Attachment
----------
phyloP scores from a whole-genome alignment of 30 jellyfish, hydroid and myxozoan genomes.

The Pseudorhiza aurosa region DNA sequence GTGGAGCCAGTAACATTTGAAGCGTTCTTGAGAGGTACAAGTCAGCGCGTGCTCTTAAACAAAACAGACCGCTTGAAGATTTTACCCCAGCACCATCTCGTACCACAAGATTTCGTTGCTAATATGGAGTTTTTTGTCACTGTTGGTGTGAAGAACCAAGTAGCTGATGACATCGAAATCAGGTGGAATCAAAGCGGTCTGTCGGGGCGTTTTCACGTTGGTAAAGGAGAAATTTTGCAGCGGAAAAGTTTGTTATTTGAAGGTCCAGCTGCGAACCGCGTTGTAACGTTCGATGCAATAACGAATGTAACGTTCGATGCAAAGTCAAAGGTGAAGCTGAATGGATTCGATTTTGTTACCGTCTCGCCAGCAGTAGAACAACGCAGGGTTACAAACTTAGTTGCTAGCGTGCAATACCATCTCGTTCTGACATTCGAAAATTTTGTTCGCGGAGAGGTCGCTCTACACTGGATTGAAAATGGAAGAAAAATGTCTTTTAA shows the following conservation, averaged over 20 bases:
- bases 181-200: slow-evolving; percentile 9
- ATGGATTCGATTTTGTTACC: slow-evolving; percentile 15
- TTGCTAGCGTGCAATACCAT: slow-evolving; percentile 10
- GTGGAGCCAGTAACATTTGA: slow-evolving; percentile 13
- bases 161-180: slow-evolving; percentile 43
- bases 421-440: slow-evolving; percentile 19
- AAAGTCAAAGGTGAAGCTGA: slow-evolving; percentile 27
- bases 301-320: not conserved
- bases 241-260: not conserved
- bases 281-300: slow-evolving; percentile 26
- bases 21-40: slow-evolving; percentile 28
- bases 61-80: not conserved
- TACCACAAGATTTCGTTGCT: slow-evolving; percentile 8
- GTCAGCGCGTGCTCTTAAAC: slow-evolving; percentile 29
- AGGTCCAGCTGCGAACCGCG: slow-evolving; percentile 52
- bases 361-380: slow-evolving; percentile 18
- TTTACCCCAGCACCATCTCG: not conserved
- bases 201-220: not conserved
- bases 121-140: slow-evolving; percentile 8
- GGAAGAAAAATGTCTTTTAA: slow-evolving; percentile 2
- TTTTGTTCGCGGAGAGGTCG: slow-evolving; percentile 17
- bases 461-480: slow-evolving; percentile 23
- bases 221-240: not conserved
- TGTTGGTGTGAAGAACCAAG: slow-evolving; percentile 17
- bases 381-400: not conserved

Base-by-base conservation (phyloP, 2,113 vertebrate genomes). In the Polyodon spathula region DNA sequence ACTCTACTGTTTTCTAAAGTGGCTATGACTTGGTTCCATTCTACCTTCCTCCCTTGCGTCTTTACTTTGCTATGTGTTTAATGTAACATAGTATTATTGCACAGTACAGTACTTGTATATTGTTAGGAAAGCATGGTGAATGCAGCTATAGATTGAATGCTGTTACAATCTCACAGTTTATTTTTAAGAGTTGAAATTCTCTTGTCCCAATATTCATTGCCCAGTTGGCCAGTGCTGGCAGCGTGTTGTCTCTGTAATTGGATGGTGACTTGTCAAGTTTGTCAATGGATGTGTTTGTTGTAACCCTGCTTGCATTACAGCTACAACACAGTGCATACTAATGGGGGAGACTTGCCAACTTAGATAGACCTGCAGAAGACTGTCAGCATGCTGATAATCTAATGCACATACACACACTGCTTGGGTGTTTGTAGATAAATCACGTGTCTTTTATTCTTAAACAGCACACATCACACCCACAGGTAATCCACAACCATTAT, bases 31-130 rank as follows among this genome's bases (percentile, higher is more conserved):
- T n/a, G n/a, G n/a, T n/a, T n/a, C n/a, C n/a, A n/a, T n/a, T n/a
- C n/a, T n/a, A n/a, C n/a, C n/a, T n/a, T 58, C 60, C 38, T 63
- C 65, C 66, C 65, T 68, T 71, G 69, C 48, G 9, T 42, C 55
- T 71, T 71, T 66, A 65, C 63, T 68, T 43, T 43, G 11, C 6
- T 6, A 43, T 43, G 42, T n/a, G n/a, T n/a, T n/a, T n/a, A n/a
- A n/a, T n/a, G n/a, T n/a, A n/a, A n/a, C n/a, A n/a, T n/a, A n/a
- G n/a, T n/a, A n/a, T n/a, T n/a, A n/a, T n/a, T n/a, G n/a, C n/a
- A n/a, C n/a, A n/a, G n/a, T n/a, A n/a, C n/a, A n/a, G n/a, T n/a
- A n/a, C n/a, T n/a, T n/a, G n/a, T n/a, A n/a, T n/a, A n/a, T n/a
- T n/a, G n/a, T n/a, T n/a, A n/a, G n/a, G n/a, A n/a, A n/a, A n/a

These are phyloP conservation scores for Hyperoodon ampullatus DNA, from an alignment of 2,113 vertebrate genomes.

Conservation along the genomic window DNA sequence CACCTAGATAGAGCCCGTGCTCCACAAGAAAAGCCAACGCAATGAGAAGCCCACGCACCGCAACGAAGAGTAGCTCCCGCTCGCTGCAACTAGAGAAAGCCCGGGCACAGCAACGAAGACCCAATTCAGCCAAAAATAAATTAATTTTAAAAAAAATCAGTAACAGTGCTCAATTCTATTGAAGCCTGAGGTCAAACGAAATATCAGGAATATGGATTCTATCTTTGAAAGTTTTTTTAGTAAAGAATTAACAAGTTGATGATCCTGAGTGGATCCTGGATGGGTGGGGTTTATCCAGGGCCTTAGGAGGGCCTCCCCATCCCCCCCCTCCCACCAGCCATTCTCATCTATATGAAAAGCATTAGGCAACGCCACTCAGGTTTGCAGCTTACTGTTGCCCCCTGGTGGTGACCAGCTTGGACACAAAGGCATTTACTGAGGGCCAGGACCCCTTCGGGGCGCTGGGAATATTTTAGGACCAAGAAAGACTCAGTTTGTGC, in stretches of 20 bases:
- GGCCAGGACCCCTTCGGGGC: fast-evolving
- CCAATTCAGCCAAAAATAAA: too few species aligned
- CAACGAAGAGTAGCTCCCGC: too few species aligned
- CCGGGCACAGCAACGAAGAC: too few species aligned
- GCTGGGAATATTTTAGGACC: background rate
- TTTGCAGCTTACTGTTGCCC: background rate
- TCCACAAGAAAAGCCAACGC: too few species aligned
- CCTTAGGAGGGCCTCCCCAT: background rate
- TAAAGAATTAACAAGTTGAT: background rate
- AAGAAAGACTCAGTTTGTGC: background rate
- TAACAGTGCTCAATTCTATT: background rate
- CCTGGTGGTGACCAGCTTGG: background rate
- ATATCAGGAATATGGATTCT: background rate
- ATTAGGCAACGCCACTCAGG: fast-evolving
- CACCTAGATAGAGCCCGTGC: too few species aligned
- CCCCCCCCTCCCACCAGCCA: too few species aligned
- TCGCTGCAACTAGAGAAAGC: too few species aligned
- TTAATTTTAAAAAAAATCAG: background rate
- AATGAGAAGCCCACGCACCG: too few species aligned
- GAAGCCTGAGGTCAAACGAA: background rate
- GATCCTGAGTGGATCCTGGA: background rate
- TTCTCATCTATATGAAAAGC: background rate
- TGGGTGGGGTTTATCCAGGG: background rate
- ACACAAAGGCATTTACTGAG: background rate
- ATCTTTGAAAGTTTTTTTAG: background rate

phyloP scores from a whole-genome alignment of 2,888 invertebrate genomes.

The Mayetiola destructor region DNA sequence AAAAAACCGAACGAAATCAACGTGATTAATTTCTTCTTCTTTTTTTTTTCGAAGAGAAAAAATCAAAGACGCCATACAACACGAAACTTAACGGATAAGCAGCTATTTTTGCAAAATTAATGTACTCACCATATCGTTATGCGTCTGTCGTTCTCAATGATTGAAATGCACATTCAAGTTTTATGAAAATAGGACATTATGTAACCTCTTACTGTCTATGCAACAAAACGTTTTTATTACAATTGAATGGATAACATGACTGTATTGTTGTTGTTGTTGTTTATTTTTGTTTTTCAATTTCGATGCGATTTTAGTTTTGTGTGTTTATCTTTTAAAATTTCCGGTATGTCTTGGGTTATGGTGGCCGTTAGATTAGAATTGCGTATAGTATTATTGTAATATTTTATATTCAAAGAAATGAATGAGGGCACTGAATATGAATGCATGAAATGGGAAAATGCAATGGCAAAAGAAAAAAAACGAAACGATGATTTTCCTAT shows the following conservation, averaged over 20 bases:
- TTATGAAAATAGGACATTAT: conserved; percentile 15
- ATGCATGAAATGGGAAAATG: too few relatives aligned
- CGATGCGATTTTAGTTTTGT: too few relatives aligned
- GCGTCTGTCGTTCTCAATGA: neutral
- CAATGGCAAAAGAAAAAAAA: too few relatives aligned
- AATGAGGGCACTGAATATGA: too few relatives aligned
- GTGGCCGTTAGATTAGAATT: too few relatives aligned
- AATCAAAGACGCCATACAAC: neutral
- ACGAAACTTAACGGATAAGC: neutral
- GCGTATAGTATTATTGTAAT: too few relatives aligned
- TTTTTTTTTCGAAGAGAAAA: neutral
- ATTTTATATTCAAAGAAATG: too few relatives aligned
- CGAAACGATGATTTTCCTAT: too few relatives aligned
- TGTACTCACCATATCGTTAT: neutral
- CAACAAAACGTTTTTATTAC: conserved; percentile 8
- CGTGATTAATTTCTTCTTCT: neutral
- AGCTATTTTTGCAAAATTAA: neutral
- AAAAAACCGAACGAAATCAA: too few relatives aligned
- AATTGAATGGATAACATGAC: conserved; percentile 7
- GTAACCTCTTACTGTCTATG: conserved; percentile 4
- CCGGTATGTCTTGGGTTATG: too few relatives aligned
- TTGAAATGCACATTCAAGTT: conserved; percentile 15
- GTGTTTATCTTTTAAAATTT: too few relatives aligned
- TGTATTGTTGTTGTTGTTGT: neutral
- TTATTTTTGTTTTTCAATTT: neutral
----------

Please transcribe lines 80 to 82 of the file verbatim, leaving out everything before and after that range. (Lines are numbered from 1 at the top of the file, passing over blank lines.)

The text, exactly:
- CGAAACGATGATTTTCCTAT: too few relatives aligned
- TGTACTCACCATATCGTTAT: neutral
- CAACAAAACGTTTTTATTAC: conserved; percentile 8